How Frequently Should You Use Your Credit Card To Maintain Its Activation Status?

Triston Martin Updated on Oct 10, 2022

You already know how crucial it is to use your credit card responsibly, stay within your spending limits, and pay your monthly account on time. The frequency with which you use your credit card is a potentially crucial aspect to consider. Your credit card company may cancel your account if you don't use it frequently enough. Although the frequency with which you should use your credit card varies by provider, most experts agree that using it once per three to six months is optimal. Putting away your credit card once the balance is paid off may seem sensible and fair unless you have a spending issue or are having trouble keeping up with payments. The "out of sight, out of mind" mentality sometimes works.

What Happens When Credit Cards Are Not Used?

Using your credit card to increase your credit score is not set in stone. If your credit card account has not been used for a particular number of months, the card issuer may close it. Credit card companies vary in their grace periods, but you should expect anywhere from 12 to 24 months. Since many stores with a certain percentage of their cardholders use their cards primarily during semi-annual sales or promotional events, they may allow a longer time of inactivity than banks do with their store-branded credit cards.

You Are Using Your Credit Card Regularly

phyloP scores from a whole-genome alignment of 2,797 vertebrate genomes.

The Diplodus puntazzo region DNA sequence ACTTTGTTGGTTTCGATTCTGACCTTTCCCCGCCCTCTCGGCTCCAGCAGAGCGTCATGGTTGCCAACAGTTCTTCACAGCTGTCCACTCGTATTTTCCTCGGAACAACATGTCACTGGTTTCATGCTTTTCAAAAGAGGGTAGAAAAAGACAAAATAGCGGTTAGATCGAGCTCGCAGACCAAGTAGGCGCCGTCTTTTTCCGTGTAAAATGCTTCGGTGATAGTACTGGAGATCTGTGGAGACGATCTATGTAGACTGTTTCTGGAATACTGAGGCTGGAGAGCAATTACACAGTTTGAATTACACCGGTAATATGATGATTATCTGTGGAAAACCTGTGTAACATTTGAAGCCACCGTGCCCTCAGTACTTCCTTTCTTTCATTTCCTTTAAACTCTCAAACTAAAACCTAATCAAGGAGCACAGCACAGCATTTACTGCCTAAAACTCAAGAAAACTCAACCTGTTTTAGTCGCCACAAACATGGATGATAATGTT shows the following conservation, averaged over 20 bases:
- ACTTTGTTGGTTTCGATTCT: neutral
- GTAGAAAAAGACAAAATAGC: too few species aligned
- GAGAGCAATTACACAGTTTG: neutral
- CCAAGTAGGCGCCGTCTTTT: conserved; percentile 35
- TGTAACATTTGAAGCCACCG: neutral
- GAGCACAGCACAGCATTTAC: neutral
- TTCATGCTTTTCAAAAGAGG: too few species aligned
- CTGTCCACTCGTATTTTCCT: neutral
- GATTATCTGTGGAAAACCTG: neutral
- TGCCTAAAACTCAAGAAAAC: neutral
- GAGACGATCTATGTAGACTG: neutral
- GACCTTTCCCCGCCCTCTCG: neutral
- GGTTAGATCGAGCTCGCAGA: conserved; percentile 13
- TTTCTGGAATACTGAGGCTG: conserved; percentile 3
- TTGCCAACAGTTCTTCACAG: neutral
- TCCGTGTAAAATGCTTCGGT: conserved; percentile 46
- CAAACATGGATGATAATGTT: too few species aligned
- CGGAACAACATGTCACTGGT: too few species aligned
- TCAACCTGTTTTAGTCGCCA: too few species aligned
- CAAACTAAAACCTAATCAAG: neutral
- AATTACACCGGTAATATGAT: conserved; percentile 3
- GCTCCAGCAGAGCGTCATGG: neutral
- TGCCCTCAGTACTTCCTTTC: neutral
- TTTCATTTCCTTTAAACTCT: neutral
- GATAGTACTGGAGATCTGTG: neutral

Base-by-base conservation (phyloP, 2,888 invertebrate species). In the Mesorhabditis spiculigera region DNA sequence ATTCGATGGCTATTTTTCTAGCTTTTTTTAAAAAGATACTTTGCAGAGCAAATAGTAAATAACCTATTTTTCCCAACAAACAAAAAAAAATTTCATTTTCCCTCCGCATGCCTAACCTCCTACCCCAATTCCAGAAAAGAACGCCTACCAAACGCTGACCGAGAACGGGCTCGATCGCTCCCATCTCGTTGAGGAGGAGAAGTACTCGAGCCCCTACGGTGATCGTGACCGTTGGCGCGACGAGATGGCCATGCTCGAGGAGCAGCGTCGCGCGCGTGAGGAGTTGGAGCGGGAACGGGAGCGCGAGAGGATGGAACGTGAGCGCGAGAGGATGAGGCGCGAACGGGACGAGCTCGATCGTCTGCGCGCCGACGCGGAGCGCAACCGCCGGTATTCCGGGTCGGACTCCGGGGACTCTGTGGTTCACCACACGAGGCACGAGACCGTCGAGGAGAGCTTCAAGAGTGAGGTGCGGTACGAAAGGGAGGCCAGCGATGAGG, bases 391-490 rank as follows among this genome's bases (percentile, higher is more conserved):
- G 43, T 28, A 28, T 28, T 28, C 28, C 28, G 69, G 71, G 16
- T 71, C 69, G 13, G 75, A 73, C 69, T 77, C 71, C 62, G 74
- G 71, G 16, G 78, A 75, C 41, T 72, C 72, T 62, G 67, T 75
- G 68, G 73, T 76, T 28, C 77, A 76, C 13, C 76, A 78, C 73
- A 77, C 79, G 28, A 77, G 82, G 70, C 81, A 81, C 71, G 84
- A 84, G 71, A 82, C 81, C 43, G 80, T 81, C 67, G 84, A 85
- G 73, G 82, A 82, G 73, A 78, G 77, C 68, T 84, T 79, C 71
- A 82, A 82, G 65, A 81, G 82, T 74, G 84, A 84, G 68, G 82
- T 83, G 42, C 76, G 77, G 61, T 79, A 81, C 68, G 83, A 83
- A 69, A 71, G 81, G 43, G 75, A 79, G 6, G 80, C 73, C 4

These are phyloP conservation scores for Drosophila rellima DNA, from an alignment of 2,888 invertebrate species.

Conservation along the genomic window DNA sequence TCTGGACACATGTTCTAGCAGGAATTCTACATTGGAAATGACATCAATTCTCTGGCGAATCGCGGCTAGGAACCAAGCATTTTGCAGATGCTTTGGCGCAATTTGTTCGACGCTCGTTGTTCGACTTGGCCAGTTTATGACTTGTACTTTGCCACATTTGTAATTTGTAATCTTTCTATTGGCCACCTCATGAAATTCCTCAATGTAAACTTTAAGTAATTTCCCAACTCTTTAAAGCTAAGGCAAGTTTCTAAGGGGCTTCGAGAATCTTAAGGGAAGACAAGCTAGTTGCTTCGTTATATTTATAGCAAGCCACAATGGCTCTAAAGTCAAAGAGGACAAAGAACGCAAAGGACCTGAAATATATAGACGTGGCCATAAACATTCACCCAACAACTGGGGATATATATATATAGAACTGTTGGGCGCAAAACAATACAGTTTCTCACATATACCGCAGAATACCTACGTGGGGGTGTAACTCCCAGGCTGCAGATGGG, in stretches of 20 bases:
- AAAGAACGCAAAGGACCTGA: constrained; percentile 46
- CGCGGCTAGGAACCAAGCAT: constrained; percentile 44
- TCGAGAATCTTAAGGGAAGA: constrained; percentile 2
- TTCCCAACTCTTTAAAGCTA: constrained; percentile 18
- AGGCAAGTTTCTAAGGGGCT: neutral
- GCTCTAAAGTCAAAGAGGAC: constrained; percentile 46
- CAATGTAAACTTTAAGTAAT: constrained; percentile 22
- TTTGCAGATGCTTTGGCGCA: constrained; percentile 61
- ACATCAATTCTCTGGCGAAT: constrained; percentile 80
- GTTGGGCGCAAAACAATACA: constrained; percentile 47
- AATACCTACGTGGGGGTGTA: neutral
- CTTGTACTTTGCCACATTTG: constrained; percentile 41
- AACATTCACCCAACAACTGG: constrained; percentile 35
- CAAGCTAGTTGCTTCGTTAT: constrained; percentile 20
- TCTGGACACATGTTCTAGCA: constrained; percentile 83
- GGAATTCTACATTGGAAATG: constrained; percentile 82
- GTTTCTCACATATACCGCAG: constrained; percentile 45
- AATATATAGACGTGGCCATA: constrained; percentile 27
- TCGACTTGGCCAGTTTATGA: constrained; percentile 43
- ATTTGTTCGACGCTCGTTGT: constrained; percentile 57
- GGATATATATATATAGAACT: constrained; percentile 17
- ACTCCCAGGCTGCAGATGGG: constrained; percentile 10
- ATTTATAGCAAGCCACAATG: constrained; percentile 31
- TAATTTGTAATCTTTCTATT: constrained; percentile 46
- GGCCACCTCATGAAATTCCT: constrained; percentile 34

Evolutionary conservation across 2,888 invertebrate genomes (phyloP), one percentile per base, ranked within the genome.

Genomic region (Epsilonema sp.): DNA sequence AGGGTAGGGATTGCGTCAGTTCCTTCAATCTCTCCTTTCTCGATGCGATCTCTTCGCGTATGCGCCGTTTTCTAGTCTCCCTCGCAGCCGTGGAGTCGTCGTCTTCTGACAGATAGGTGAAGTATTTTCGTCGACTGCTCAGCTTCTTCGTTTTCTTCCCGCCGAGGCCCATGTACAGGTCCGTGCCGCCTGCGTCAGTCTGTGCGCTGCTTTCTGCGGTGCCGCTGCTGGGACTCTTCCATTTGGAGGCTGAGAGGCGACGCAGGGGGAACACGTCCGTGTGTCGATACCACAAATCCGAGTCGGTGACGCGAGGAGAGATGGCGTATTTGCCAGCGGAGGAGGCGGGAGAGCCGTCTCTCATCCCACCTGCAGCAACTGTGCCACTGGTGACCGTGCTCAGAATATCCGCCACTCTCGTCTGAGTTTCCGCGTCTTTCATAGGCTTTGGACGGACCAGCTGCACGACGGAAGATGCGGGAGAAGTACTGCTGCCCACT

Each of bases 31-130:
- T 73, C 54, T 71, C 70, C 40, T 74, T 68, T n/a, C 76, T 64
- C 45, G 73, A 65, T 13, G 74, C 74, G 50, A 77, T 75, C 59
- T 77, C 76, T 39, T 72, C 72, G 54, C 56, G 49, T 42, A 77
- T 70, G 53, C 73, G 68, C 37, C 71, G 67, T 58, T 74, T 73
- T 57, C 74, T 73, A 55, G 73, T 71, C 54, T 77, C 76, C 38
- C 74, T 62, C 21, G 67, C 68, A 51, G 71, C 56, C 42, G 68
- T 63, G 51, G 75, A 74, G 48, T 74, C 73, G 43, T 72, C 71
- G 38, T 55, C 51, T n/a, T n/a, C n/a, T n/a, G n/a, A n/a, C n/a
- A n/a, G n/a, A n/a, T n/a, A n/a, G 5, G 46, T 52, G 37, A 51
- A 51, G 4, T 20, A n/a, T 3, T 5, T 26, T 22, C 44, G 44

If you want to keep your credit card account open and operational, you must use it at least once every three months. This regularity also guarantees that your card issuer will keep providing timely updates to the credit bureaus. explains the primary channels through which credit agencies can obtain your most recent financial details:

Information That Has Been Reported

Creditors (sometimes called "data furnishers"), including financial institutions, credit card firms, and auto finance institutions, send information about their customers and accounts to the credit bureaus.

Information Purchased

To generate your credit report, credit bureaus can purchase data to utilize. It might buy tax liens or bankruptcies from the government.

Information That Is Shared

Credit reporting agencies are sometimes required to exchange data. When a fraud warning is first placed with one of the bureaus is a prime example. If that's the case, you must share the sign with the other agencies. If you have numerous credit cards and want to maintain all of them in good standing, it's a good idea to spread out your little expenditures among them. Just be sure to pay off your balances on time and in full each month. Your credit score is affected by everything that is reported about you.

Multi-Card Juggling

The average American has three open credit cards with a combined amount of $5,525.3 in 2021. If you want to increase your credit score proactively by carrying many credit cards but not using any of them, you might want to try a plan in which you divide your credit cards into three groups and switch between them every three months. For instance, the first set might be utilized in January, April, July, and October. The subsequent stage is planned for February, May, August, and November. Even if you must use your credit card frequently to keep it active, this is no excuse to go on a wild shopping binge.

Inactivity Warnings May Not Be Sent

Expect no warning before your credit card company closes your account, although you might get a letter afterward. Similarly, you will not be notified if you have an inactive credit card that is no longer being reported.


Every credit card holder can relate to the first explanation because (or charge card). The second is true exclusively with annual-fee credit cards. As with many other areas of personal finance, most resources for managing credit card debt encourage passivity. Also, if any of your cards charge an annual fee, you should examine whether or not the benefits outweigh the price. We'll go over the steps you can take now to save your accounts from being frozen for lack of use later.